As a practical matter, parties to litigation who suspect some element of fraud should be aware of the limitations on re-opening litigation, and should ensure that they take all reasonable steps to investigate their suspicions and raise any such allegations within the proceedings if they wish to pursue them.

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Court of Appeal decision may mean higher awards of interest for claimants who make well-judged Part 36 offers

The Court of Appeal has held that a defendant should have been ordered to pay enhanced interest on both damages and costs at the maximum rate of 10% above base rate where it failed to accept the claimant's Part 36 offer, overturning a High Court decision awarding a lower rate: OMV Petrom SA v Glencore International AG [2017] EWCA Civ 195.

The Court of Appeal's decision gives guidance on how the court should exercise its discretion to award interest at up to 10% above base rate where a claimant beats its own Part 36 offer, disagreeing with suggestions in previous case law that an award of enhanced interest under Part 36 should be purely compensatory. Instead, an award may be pitched at a level designed to incentivise defendants to act reasonably in seeking to settle litigation and to mark the court's disapproval of any unreasonable or improper conduct.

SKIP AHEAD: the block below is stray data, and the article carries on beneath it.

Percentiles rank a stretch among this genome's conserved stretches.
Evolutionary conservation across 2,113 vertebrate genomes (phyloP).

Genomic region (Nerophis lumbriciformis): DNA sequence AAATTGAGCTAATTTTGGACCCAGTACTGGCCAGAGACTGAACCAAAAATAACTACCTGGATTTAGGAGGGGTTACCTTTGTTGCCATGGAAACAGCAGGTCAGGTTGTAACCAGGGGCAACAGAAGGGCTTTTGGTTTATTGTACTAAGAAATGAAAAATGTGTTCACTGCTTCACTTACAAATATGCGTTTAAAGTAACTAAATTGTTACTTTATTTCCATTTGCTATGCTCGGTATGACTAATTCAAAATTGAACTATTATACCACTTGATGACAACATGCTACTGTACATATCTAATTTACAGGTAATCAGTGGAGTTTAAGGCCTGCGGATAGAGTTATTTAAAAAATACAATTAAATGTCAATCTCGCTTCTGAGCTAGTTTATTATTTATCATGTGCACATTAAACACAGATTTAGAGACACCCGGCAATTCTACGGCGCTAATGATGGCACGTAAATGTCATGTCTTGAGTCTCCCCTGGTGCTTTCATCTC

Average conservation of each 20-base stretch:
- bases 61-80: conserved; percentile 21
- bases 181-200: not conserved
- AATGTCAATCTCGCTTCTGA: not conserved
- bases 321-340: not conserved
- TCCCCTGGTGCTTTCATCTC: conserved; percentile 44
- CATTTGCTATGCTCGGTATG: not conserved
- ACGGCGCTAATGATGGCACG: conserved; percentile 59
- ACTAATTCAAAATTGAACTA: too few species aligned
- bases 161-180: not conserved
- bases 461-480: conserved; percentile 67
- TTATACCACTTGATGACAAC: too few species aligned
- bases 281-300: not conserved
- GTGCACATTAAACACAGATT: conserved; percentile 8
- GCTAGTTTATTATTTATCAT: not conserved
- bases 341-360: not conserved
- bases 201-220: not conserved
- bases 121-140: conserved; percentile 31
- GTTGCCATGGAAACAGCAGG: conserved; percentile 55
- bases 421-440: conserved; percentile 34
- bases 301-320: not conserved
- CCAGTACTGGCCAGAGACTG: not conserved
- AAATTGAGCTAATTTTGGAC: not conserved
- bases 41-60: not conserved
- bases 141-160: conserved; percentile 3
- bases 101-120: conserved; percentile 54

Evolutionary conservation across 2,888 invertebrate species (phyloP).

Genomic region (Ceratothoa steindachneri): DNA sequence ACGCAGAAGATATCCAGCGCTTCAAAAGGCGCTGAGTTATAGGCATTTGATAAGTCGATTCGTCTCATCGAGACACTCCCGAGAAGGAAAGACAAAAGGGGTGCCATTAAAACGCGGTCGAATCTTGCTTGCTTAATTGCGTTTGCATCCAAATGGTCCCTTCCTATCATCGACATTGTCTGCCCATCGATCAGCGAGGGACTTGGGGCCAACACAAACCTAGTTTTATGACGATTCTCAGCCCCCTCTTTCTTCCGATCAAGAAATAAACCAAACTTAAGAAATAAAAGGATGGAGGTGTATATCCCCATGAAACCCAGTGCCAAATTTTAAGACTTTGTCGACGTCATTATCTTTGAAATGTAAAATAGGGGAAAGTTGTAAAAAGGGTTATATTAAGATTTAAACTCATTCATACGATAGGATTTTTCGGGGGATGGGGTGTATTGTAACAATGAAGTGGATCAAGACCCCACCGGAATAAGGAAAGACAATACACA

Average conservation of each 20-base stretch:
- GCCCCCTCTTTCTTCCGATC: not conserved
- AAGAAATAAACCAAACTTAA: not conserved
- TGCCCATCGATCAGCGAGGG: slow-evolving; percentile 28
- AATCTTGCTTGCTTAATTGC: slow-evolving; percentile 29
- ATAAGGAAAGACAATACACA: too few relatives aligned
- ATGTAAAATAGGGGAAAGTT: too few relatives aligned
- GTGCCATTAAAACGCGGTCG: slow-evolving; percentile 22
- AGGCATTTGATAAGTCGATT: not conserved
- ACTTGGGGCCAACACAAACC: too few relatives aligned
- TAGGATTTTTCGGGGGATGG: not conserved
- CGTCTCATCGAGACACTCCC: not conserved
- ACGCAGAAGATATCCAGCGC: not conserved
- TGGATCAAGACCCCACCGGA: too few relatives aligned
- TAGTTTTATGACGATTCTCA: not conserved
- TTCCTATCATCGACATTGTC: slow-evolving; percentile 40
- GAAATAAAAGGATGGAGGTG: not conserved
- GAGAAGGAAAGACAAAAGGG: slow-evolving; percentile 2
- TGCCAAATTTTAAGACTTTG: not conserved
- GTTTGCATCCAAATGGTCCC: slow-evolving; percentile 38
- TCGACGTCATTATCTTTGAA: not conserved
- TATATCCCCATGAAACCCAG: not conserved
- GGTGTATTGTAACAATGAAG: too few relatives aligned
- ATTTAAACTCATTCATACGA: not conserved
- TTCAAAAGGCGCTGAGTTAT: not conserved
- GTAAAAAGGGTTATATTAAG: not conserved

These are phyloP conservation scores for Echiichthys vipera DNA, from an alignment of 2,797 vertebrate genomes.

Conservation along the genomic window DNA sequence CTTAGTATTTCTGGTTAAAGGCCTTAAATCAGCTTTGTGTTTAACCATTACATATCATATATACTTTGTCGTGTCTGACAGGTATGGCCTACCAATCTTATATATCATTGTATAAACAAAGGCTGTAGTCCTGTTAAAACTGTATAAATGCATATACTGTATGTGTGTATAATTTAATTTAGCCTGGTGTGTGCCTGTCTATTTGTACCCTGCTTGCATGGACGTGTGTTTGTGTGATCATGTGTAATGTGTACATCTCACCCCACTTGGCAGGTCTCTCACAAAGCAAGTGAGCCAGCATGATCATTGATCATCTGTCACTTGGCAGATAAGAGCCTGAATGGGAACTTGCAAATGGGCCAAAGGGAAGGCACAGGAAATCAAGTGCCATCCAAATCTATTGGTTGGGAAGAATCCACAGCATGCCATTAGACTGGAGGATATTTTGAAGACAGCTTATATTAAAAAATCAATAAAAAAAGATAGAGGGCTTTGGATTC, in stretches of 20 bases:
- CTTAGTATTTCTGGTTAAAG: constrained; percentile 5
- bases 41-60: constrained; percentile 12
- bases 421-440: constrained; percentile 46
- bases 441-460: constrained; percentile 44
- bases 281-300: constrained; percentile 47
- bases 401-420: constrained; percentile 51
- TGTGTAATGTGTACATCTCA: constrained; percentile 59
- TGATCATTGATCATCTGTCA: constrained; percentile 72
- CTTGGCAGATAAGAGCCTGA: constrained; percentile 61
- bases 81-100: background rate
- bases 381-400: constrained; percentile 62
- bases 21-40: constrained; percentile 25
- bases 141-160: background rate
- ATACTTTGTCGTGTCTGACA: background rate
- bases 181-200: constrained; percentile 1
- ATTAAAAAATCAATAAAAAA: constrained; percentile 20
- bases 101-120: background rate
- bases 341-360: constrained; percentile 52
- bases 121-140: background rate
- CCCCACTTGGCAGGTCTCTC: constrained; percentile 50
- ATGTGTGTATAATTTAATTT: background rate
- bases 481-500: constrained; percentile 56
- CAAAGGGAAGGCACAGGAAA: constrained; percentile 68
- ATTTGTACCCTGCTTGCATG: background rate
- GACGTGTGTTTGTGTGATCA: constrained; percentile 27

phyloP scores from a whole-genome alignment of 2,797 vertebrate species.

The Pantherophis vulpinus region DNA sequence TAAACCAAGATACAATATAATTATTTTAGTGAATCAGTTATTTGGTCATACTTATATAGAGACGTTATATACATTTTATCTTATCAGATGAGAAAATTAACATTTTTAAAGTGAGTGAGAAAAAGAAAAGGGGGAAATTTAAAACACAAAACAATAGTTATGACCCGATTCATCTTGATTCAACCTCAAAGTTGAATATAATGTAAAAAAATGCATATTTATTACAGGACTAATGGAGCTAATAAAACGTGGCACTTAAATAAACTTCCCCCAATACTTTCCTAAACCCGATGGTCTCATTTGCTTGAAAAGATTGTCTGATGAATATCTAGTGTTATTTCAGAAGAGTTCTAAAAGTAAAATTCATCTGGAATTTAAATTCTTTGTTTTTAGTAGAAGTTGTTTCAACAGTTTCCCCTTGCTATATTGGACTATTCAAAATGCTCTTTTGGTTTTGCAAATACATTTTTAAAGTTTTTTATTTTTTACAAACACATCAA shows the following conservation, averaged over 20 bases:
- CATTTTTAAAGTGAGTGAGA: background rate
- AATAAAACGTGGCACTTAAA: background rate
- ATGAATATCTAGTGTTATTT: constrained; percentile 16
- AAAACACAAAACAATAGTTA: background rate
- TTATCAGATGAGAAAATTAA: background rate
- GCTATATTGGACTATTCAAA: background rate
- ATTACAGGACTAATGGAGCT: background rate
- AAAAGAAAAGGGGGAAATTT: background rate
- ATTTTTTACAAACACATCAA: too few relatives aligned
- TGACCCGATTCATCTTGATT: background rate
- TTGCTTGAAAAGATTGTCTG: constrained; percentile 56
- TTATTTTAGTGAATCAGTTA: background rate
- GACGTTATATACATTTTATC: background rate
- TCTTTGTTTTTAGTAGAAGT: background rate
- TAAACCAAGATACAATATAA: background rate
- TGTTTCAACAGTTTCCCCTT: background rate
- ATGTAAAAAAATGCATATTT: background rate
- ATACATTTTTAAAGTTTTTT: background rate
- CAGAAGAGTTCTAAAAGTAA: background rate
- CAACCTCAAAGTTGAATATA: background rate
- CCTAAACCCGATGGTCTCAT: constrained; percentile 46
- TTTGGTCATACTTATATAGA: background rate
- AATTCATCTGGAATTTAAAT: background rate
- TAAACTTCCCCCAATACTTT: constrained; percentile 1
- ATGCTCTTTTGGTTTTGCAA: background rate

The judgment makes it clear that the level of interest must be proportionate to the circumstances of the case, and that 10% above base rate should not be regarded as a starting point. However, the recognition that an award of enhanced interest under Part 36 need not be entirely compensatory may mean that the court is prepared to award higher levels of interest than previously where a claimant beats its own Part 36 offer, particularly where the defendant has acted unreasonably. 

The Court of Appeal did however stress that appeals on issues of this kind should in future be rare, as the judge's discretion as to the appropriate rate of enhanced interest is a wide one and the Court of Appeal would not often be persuaded to interfere with it.

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High Court finds option agreement void for uncertainty where it left delivery dates to be agreed

The High Court has found that an option agreement for the purchase of oil tankers was void for uncertainty where it provided that the delivery date for the vessels would be "mutually agreed upon" when the relevant options were exercised: Teekay Tankers Ltd v STX [2017] EWHC 253 (Comm).

Although the parties had intended the agreement to be binding, the court found that it was impossible to imply a term by which the delivery dates were to be determined if the parties were not able to reach agreement. The delivery dates were an essential term of the contract, and so this was merely a non-binding "agreement to agree".